How Parents Can Bring Out the Best in Their Teenagers

In my last post, How Teenagers Bring Out the Worst in Their Parents, I talked abut the very difficult job of raising teenagers, and how it can effect parents.

In this post, let’s talk about how parents can bring out the best in their teens. It starts when you’re aware of your own issues of control, self-esteem, memory loss, fears, and aspirations. (Check out the previous post for more on this.)

Once you have addressed those things in yourself, there are some things you can do to bring out the best in those opinionated, strong-willed, hormonally challenged aliens we refer to as teenagers:

  • Remember. As I said in my last post, it’s amazing how quickly we forget our own teenage craziness. Remember what it was like for you when you were a teenager and struggling for control and independence. Remember your wrestling with peer pressure and increasing sexual desire. Think about how much you wanted to fit in and be cool. Yes, times have changed, and there are certainly a lot of dangers out there facing your teens. But the basic issues of being a teenager are still the same. They were big for you then, and remembering that will help you be more empathetic and less incredulous when it comes to your teen.
  • Refrain. Refrain from lecturing. Nothing causes a person (teen or otherwise) to tune out and push back more than being lectured to. Try to steer away from talking at them and spend more time talking with them. To do this, you’re going to have to listen more than you talk. The book of James says it well: “…You must all be quick to listen, slow to speak, and slow to get angry.” (James 1:19) Once, when I was preparing to teach a series on parenting, I took my two daughters, who were in college at the time, out for pizza. As we ate, I told them what I was getting ready to teach and asked them to share with me all the ways I had messed up as a parent. After a few gun-shy, is-this-a-trap looks, they began to open up and I tried my best to just listened. Actually, it was a really good time. You won’t like everything your teen tells you, and you don’t have to agree with or condone everything they say or do. But you will better earn respect and a right to be heard if you listen more and talk less.
  • Reassign. In the beginning of your parenting career, you were responsible for doing everything. Then, when your children got older, you were responsible for getting them to do what they were suppose to do. But when your child becomes a teen, you must slowly but surely reassign the responsibility for their actions and consequences to them. You can no longer be completely responsible for making them do what you want them to do. Now you must begin giving them the responsibility for doing what they need to do. Again, this must be handed out gradually, but it must happen more and more.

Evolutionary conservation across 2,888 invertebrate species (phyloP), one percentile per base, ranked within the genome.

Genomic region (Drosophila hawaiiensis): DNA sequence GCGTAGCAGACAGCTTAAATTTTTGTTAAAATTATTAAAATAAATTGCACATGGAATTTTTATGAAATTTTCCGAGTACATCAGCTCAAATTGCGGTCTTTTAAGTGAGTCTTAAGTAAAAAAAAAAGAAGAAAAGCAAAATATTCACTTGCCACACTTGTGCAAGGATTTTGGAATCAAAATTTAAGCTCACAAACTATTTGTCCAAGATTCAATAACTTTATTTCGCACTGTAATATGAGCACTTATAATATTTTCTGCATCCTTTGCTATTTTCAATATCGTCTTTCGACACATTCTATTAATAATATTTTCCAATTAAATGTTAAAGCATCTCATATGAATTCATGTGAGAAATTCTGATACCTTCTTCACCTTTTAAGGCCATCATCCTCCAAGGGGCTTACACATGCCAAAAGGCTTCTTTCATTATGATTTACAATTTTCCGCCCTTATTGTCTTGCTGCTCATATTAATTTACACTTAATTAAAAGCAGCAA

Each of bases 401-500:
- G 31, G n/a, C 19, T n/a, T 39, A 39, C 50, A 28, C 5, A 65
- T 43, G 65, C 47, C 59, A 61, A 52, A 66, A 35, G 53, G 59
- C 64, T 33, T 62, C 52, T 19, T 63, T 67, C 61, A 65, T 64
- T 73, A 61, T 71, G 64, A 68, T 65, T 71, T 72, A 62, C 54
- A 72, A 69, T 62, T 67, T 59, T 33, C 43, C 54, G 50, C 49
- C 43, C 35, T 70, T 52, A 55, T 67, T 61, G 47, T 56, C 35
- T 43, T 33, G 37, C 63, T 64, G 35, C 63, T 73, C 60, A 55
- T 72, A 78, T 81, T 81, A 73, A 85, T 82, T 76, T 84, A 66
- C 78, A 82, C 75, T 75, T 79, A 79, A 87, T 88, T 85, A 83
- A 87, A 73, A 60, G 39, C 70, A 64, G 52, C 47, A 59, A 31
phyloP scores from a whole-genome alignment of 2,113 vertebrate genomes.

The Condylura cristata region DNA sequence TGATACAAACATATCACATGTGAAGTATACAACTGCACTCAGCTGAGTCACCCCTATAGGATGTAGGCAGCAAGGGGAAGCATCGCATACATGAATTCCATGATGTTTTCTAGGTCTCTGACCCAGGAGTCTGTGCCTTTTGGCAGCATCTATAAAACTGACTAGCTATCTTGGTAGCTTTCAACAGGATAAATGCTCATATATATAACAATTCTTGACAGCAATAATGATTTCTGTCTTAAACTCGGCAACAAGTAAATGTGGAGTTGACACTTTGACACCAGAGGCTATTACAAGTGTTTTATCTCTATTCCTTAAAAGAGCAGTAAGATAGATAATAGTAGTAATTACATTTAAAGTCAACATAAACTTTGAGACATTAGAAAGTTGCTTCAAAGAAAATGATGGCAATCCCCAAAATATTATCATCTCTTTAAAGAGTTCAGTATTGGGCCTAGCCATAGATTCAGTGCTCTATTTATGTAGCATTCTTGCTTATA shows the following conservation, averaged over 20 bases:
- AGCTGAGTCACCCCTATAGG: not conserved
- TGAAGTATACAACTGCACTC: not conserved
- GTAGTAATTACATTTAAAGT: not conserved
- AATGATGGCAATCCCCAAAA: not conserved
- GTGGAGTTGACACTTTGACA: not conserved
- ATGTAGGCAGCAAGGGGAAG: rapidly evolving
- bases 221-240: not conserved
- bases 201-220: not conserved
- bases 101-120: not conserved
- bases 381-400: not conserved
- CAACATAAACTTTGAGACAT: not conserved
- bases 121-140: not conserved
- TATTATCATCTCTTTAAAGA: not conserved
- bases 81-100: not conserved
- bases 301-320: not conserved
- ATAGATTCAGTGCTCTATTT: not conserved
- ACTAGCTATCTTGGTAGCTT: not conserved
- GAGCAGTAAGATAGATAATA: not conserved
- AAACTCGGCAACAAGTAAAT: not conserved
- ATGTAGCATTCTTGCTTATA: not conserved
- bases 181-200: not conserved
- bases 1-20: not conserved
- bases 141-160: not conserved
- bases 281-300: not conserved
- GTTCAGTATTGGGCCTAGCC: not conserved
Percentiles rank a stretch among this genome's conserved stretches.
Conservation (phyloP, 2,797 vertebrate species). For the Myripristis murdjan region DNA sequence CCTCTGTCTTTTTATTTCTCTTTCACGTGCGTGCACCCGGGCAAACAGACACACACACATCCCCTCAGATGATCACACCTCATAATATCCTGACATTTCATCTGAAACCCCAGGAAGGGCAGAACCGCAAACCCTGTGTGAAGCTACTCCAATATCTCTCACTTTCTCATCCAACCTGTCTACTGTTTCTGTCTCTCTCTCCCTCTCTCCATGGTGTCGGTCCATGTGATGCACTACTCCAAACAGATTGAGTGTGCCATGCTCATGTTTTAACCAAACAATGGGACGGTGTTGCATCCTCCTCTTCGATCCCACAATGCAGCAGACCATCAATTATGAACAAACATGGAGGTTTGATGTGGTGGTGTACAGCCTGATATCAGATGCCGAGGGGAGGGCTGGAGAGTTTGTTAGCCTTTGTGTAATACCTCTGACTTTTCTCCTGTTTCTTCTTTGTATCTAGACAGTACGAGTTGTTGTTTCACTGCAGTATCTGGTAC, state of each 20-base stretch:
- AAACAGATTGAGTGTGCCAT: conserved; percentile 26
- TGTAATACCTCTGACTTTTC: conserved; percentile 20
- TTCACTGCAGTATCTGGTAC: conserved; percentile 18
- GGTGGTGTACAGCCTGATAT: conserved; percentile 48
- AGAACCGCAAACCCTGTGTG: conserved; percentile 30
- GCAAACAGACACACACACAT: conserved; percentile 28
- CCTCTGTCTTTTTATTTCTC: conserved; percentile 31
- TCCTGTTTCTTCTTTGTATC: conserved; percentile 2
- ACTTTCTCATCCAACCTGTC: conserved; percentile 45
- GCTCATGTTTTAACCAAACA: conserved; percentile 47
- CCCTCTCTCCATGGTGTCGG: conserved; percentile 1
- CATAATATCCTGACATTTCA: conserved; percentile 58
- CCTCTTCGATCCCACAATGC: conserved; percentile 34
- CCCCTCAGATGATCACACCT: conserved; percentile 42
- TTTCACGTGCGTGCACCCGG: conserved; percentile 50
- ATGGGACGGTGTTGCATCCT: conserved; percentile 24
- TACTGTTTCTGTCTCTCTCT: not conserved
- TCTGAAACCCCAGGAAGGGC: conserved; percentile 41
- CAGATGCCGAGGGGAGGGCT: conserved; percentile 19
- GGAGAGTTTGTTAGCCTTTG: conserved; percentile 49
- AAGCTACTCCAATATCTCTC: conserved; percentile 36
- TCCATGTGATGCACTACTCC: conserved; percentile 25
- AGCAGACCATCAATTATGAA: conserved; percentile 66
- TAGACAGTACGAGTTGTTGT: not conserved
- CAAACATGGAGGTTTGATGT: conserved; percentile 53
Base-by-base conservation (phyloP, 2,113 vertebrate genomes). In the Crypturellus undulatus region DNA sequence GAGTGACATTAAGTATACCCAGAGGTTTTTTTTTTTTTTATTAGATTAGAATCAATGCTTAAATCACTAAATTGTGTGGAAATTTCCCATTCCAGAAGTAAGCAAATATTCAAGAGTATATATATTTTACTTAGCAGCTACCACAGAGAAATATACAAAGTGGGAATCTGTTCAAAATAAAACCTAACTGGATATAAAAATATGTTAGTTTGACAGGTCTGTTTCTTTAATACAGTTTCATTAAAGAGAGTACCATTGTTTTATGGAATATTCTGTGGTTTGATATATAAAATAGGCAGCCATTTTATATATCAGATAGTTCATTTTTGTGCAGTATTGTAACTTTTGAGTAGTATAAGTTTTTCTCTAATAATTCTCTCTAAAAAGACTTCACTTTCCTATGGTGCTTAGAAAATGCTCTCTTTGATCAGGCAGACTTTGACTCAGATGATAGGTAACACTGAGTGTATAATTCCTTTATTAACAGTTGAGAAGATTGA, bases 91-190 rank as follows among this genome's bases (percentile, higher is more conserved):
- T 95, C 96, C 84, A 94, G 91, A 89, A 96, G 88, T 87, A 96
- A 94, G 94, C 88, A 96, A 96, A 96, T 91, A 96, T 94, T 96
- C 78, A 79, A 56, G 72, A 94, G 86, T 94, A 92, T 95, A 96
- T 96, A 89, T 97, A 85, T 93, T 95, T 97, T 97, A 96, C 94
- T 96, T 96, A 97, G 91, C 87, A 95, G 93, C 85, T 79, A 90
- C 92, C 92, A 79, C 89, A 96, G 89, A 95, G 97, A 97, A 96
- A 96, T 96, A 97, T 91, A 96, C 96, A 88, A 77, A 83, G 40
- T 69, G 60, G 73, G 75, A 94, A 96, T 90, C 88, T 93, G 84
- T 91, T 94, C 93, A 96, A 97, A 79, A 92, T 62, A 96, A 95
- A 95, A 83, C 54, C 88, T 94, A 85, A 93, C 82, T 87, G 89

• Release. So much of raising a teen is about learning to release them. You must learn to release them to their own trial and error. You must release them to suffer the consequences of their actions. And you must release them to discover their own way and direction in life…even if it’s not the way and direction you had hoped for them. I remember being 16 years old and getting ready to leave the house to pick up my date. I was wearing ripped jeans, sneakers, a fedora, a hand-me-down maroon corduroy sports jacket, and a patriotic red, white, and blue Mickey Mouse t-shirt. Oh, did I mention my hair was down past my shirt pocket? I can’t imagine the convulsive shudders of horror it must have brought on my mom as I walked out the door, (let alone on my girlfriend’s mom when she answered the door.) But my mom showed supernatural restraint and didn’t say a word. When you’re raising teenagers, it can be hard to let go of certain things, but you must learn when to catch and when to release.
  • Reconnect. One of the biggest things you can do for your teenager is to reconnect with your spouse…and not just to defend yourselves against the teens. Too many couples put their marriage on hold while they meet all the demands and put out all the fires of parenting. But your parenting should alway take a back seat to your partnering. When you’re truly connected with your spouse, you communicate to your teen that your spouse comes first. This actually gives your teen a sense of security and provides a model for their future marriage. All of this will eventually help you reconnect with your teen in the years to come.

Please don’t get the wrong idea. Raising teens can be a wonderful and rewarding experience. I honestly believe I enjoyed my kids when they were teens as much as any other time in their life…and not in the way you enjoy your dentist when they finally stop drilling on your tooth.

Raising teens is tough, because as they change, you have to change. And sometimes, neither of you really know for sure what you’re doing. But don’t give up and don’t lose heart. Be patient. The pay off is later, so wait for it. And while you’re waiting, keep doing what only you can do to bring out the best in your teenager.

Which of the above approaches do you most need to improve? Not sure? If you’re really brave, try asking your teen. I guarantee you that after they figure out it’s not a trap, you’ll have a good conversation, and you’ll learn something in the process.

Copyright © 2018 Bret Legg

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